A super thick, creamy head due to the large amount of flaked barley, and a very smooth roast character that comes through the middle. I think Jamil’s tip from “Brewing Classic Styles” of crushing the roasted barley to a fine powder really did the trick. All this with a nice dry finish and enough East Kent Goldings to balance it out, makes me a very happy brewer.
The only thing that fell short on this beer, literally, was my final gravity. According to BeerSmith, my estimated F.G. was to be 1.008, but it instead finished at 1.015. I tried to rouse the yeast and let it sit a little longer in primary, but it didn’t attenuate any lower. I’ve been having some issues lately with my beers not reaching their expected final gravity, so I need to look into my process and see if I can figure out the cause. Regardless, I don’t taste any residual sweetness in the beer.
I honestly don’t have much else to say about this beer, it’s simply delicious, even with such a low gravity.
Having said that, if we are going for a “Guinness” clone, then there’s a couple of things I’d like to adjust. Having mentioned the high alkalinity of Dublin water in my original post, I’d like to make some mineral additions to the water to reach the target profile. The second tweak I’d like to try is getting that signature ‘twang’ which Guinness is known for. Instead of doing a traditional sour mash, I’m going to add a small percentage of acid malt to the grain bill. I’ve never used it before, so I don’t really know what amount will be appropriate, but I’m not afraid, I’m just going to pick an amount and go for it. If need be, I will adjust it in the future.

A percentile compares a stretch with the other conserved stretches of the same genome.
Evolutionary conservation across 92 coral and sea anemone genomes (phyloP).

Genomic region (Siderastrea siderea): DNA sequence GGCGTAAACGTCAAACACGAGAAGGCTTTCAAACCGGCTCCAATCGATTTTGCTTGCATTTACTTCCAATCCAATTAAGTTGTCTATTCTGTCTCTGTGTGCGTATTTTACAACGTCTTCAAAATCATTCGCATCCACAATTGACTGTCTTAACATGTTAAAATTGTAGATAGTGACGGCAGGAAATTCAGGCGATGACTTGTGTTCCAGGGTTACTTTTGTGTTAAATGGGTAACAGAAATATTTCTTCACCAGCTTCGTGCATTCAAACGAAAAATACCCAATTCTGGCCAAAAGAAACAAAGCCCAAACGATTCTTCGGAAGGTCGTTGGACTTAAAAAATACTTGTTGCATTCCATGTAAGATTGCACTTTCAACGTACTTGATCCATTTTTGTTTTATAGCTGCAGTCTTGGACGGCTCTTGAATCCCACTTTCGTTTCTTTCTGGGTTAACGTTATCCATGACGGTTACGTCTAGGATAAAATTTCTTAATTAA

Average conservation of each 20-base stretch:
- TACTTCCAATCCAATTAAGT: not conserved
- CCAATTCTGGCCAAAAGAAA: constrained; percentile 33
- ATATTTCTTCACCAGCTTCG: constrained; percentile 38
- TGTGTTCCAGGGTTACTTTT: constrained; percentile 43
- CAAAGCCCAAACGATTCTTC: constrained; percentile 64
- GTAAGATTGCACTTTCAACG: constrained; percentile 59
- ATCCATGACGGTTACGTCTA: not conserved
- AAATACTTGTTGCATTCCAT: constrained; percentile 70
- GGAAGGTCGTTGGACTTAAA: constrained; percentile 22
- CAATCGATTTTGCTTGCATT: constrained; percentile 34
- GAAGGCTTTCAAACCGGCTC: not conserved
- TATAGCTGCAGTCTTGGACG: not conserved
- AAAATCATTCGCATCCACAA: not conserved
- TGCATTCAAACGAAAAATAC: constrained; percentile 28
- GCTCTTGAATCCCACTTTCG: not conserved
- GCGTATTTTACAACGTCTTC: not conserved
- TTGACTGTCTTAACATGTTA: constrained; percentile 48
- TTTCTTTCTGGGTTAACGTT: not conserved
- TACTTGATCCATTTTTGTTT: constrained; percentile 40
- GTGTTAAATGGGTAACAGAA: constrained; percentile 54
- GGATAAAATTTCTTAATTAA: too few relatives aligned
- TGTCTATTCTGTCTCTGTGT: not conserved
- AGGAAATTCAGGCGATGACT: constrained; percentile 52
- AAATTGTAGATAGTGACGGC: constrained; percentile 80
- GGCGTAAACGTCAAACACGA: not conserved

Unfortunately the one thing I will not be able to simulate is dispensing it through a proper stout tap. Using a mix of CO2/Nitrogen through a stout tap is the only way to get that truly creamy Guinness head. But no worries, there are many ways to enjoy a Dry Irish Stout!!!
Once I make the above modifications, I’ll do a side by side comparison with a bottled Guinness to see how it compares…